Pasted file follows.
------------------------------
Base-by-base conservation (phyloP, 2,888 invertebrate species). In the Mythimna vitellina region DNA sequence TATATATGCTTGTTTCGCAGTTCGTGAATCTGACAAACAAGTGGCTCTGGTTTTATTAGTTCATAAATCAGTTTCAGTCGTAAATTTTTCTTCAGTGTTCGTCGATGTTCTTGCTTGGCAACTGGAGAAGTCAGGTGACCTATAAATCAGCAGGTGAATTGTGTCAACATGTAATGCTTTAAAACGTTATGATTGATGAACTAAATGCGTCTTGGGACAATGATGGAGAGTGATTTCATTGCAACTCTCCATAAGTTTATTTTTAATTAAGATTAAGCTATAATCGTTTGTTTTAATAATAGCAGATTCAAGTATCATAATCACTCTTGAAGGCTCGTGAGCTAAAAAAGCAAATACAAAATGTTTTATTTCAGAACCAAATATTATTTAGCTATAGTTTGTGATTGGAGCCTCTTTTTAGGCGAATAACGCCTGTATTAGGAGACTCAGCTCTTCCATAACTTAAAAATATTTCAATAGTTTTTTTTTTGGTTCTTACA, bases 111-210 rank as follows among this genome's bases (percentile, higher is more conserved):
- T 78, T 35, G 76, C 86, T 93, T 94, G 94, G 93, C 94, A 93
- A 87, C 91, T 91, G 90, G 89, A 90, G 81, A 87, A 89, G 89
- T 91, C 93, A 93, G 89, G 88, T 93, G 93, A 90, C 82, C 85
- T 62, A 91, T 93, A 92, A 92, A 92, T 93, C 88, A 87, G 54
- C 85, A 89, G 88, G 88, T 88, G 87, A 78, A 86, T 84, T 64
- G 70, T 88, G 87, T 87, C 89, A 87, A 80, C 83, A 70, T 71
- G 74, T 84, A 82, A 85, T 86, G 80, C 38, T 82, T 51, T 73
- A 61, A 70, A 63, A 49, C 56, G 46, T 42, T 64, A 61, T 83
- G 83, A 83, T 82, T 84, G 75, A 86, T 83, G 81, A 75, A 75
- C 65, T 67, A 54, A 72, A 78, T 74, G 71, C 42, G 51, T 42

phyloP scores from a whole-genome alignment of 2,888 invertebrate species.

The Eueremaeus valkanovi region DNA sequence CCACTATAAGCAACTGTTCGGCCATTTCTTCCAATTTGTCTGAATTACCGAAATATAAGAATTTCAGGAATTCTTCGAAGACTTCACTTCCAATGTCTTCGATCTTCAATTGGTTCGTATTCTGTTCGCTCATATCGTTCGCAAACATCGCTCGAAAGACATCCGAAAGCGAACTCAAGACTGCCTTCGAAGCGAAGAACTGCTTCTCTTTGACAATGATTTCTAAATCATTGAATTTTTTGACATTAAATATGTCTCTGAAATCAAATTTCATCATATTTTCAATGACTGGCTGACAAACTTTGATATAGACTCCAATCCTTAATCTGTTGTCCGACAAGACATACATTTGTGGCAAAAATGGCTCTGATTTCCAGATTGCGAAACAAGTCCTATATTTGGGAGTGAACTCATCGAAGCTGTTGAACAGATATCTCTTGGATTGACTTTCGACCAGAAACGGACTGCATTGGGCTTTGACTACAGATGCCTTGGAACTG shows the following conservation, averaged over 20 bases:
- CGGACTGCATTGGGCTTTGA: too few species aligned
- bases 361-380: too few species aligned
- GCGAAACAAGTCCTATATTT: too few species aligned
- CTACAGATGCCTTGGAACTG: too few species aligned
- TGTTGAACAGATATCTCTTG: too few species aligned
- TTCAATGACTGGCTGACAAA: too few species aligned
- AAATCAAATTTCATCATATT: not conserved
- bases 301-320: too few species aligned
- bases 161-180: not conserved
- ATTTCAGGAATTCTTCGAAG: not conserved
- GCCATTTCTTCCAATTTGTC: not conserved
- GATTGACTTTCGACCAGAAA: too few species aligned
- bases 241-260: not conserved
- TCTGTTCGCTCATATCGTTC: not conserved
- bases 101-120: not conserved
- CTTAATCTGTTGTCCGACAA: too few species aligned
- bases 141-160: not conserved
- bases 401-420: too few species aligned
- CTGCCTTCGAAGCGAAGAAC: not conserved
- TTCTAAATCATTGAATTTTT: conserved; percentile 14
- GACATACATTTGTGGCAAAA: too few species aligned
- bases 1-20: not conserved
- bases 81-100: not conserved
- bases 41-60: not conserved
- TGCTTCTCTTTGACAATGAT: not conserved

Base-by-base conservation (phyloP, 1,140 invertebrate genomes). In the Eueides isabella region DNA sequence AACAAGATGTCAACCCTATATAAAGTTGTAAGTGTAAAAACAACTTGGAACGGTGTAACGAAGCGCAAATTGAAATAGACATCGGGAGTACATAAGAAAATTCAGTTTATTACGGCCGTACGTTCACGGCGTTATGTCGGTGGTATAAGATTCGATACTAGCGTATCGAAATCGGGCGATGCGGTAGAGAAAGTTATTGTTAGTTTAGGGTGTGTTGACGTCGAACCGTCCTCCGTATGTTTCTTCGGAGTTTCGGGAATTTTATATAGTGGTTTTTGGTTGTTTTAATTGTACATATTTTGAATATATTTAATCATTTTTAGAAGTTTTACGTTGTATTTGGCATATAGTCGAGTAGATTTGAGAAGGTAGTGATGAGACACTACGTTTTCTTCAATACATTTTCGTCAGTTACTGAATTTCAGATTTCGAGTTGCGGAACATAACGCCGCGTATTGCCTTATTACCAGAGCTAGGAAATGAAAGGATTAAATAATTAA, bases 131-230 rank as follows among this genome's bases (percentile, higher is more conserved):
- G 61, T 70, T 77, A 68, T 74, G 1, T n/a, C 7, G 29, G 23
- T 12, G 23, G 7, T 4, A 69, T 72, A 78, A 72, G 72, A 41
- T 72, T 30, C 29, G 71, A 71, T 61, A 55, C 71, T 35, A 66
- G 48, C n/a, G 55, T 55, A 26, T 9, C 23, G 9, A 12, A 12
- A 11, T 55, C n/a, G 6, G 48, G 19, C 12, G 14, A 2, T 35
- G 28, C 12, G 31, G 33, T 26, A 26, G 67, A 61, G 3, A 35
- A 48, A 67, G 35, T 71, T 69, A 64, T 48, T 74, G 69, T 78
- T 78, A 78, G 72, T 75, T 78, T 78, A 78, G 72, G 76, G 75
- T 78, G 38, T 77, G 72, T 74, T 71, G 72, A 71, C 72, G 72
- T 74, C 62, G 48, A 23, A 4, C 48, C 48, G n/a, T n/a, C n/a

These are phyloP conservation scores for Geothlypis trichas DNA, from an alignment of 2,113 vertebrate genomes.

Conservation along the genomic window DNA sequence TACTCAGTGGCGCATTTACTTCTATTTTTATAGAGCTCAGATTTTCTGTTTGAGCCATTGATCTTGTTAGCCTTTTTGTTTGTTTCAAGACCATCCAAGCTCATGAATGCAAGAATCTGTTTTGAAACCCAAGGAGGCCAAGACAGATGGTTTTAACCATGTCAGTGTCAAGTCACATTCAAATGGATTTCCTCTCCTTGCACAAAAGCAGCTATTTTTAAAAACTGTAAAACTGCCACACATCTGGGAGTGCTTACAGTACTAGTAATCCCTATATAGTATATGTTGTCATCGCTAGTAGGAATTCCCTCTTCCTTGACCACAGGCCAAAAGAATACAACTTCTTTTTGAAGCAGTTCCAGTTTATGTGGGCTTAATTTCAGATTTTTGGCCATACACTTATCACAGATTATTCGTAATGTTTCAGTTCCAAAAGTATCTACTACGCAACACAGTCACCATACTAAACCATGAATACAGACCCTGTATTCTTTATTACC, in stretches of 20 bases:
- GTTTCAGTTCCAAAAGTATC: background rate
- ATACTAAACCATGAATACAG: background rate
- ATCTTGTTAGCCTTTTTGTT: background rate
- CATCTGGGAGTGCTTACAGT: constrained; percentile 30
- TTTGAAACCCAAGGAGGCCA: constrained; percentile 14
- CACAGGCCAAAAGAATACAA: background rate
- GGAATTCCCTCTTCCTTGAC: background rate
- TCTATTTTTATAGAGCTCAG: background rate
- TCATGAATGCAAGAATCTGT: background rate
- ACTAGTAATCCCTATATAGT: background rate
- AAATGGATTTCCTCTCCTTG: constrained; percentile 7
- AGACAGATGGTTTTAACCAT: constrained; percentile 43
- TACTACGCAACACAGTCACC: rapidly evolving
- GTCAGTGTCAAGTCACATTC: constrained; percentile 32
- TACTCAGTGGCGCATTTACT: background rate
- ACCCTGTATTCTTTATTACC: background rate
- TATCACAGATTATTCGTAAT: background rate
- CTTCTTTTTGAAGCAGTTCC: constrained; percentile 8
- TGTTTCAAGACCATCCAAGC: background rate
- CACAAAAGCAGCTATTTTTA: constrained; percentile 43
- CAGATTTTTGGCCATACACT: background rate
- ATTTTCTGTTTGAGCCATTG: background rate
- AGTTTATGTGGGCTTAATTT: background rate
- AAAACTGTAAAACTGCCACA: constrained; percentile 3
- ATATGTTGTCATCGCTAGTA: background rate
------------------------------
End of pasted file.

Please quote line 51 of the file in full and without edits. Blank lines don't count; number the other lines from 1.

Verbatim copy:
Conservation along the genomic window DNA sequence TACTCAGTGGCGCATTTACTTCTATTTTTATAGAGCTCAGATTTTCTGTTTGAGCCATTGATCTTGTTAGCCTTTTTGTTTGTTTCAAGACCATCCAAGCTCATGAATGCAAGAATCTGTTTTGAAACCCAAGGAGGCCAAGACAGATGGTTTTAACCATGTCAGTGTCAAGTCACATTCAAATGGATTTCCTCTCCTTGCACAAAAGCAGCTATTTTTAAAAACTGTAAAACTGCCACACATCTGGGAGTGCTTACAGTACTAGTAATCCCTATATAGTATATGTTGTCATCGCTAGTAGGAATTCCCTCTTCCTTGACCACAGGCCAAAAGAATACAACTTCTTTTTGAAGCAGTTCCAGTTTATGTGGGCTTAATTTCAGATTTTTGGCCATACACTTATCACAGATTATTCGTAATGTTTCAGTTCCAAAAGTATCTACTACGCAACACAGTCACCATACTAAACCATGAATACAGACCCTGTATTCTTTATTACC, in stretches of 20 bases: